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80 South Street
80 South Street.jpg
General information
Status Proposed
Type Residential, office
Location 80 South Street, New York City, New York, United States
Coordinates 40°42′21″N 74°00′16″W / 40.70583°N 74.00444°W / 40.70583; -74.00444
Estimated completion 2027
Owner China Oceanwide Holdings Limited
Roof 1,438 ft (438 m)
Technical details
Floor count 113
Floor area 817,788 sq ft (75,975.0 m2)
Design and construction
Architect Santiago Calatrava
Developer China Oceanwide Center NY LLC

80 South Street is a proposed residential skyscraper in the Financial District of Manhattan, New York City, that has been planned since the early 2000s. The original proposal for the skyscraper, released in 2003, was designed by renowned Spanish architect Santiago Calatrava, and was canceled in 2008 as a result of a declining real-estate market. A new shorter design was planned to be finished in 2016, and China Oceanwide Holdings Limited acquired 80 South Street in March 2016, but the site was listed for sale due to the company's financial difficulties.


The site on which the building is planned to be constructed is occupied by a six-story red brick building. The existing building, including the side door entrance on Fletcher Street, was used as the set for API headquarters in the short-lived AMC series RUBICON, filmed in 2010.


Original design

The design of the building consisted of 12 four-story cubes stacked on top of one another, cantilevered off a central concrete column standing above an 8-story base. The slender concrete core would contain elevators, fire stairs and risers for plumbing and power. The base was intended to hold a cultural space, such as a museum. The lowest two cubes would hold offices, while the upper 10 cubes were planned to serve as individual residences. Each private cube would consist of about 10,336 square feet (960 m2) of area, as well as an outdoor garden. The residences each had a cost starting at US$29 million, with the top cube costing US$59 million, making them some of the most expensive condominiums in New York City. However, in 2014, he started a new design of 80 south street to propose for construction in New York City.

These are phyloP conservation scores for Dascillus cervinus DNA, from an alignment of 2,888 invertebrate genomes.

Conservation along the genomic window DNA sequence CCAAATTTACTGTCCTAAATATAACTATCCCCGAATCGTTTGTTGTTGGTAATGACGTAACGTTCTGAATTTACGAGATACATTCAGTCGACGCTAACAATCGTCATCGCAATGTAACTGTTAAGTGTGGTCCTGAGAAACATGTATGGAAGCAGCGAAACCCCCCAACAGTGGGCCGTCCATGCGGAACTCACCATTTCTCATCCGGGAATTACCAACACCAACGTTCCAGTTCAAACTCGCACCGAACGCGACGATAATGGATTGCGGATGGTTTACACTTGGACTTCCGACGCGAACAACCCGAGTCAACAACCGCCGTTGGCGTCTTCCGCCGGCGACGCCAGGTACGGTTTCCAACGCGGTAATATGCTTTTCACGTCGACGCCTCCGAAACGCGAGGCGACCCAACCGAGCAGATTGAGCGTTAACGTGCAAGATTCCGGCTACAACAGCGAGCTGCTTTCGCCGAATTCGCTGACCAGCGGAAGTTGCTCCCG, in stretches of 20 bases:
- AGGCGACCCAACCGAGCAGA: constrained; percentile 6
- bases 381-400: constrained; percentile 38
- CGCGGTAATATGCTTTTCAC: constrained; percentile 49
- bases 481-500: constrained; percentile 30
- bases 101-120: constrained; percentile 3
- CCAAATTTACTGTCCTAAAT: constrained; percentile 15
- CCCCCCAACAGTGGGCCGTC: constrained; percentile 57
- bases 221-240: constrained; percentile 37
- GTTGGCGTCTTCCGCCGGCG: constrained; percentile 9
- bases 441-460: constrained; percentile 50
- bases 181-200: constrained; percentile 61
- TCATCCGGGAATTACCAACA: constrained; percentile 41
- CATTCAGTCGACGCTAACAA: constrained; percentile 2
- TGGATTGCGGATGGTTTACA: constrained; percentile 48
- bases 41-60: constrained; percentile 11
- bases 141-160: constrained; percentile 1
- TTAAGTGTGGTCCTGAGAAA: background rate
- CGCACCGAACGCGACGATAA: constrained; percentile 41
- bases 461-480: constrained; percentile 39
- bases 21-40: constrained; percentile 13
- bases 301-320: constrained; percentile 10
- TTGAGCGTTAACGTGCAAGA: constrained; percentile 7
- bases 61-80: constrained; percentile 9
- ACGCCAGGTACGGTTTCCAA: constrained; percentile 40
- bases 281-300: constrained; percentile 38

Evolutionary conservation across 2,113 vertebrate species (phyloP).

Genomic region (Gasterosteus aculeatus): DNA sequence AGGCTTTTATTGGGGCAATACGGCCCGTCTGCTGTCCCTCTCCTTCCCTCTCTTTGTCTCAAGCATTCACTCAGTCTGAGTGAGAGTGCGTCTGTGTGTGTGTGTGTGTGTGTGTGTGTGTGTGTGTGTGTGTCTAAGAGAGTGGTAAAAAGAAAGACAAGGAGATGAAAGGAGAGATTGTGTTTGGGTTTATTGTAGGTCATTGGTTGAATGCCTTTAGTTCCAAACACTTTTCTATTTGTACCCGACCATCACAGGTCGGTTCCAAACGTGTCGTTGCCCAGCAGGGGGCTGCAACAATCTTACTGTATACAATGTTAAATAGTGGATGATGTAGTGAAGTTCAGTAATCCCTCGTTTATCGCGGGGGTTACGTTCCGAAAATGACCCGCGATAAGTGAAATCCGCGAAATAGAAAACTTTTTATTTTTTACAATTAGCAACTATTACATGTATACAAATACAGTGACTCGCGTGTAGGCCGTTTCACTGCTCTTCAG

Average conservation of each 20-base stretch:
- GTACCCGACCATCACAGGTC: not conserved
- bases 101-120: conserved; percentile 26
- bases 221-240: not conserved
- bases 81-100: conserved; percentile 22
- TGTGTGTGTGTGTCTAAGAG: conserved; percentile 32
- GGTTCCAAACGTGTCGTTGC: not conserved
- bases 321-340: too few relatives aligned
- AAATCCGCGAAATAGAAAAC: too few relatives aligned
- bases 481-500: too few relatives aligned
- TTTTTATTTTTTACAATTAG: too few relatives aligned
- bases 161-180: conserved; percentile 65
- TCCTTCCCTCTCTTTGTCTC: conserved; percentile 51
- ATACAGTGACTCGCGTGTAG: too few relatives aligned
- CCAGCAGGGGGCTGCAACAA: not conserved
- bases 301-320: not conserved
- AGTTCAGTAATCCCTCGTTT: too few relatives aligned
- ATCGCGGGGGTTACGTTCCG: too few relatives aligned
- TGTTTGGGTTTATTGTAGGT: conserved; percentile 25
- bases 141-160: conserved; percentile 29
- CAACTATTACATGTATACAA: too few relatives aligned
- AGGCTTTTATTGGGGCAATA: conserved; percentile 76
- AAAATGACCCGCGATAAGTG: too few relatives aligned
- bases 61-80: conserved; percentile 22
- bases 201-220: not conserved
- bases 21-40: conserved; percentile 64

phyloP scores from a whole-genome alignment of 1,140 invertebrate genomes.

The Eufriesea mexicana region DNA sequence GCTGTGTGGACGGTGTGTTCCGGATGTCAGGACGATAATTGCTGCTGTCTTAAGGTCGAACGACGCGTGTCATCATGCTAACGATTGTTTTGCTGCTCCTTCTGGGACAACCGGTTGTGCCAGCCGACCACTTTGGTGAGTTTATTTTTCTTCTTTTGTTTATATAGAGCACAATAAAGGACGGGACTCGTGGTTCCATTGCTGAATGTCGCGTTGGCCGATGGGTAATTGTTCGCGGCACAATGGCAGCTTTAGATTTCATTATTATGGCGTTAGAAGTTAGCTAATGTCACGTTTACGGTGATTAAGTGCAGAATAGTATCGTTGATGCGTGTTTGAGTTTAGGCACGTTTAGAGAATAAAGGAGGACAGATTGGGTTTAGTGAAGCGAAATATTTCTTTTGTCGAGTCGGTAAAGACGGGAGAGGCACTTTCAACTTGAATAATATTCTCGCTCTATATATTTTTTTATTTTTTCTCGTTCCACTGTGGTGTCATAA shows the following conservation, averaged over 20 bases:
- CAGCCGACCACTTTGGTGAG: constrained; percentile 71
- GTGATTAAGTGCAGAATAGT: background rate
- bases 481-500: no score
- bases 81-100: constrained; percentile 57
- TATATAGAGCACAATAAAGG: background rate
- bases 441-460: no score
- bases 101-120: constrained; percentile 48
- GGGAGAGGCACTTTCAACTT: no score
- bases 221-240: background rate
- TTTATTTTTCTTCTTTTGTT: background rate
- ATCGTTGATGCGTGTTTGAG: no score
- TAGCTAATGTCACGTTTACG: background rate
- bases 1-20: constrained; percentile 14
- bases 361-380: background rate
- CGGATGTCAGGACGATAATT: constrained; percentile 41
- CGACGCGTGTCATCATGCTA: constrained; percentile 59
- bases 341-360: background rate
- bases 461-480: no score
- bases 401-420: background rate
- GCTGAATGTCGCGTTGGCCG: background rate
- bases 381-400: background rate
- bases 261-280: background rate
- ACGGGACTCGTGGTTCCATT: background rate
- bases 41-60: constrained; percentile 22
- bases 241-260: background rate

The building had a planned roof height of 826 feet (252 m), and the central core was planned to extend as a spire to 1,123 feet (342 m). The tower was originally conceived as the 3rd-tallest building in New York City (after the Empire State Building and the Bank of America Tower).

2019 design

Real estate blog New York YIMBY published a tentative design in April 2019. The design was based on plans by China Oceanwide Holdings Limited, which had already disengaged from the project and sold the building site. This plan would have had 1,067,350 square feet (99,160 m2) of space, half residential and half commercial. Uniform Land Use Review Procedure documents showed a possible height of 1,436 feet (438 m) with 113 stories.


The design for 80 South Street was first released to the public in 2003. Santiago Calatrava has stated that he took the idea for the building from a sculpture he created in 1985. 80 South Street received approval for construction from the City of New York in February 2005. The project was canceled in April 2008; the developer of the project listed the declining U.S. real estate market as a factor in its cancellation.

A new design of the building without the spire, decreasing the tower to 826 feet (252 m), was planned to be finished in 2016. China Oceanwide Holdings Limited acquired 80 South Street in March 2016, with plans to create a 113-story tower. Demolition permits for 80 South Street and 163 Front Street were filed during early 2017. By 2018, work had stalled due to China Oceanwide's financial difficulties. The site was then listed for sale in early 2019; that June, China Oceanwide received a $175 million loan for the site.

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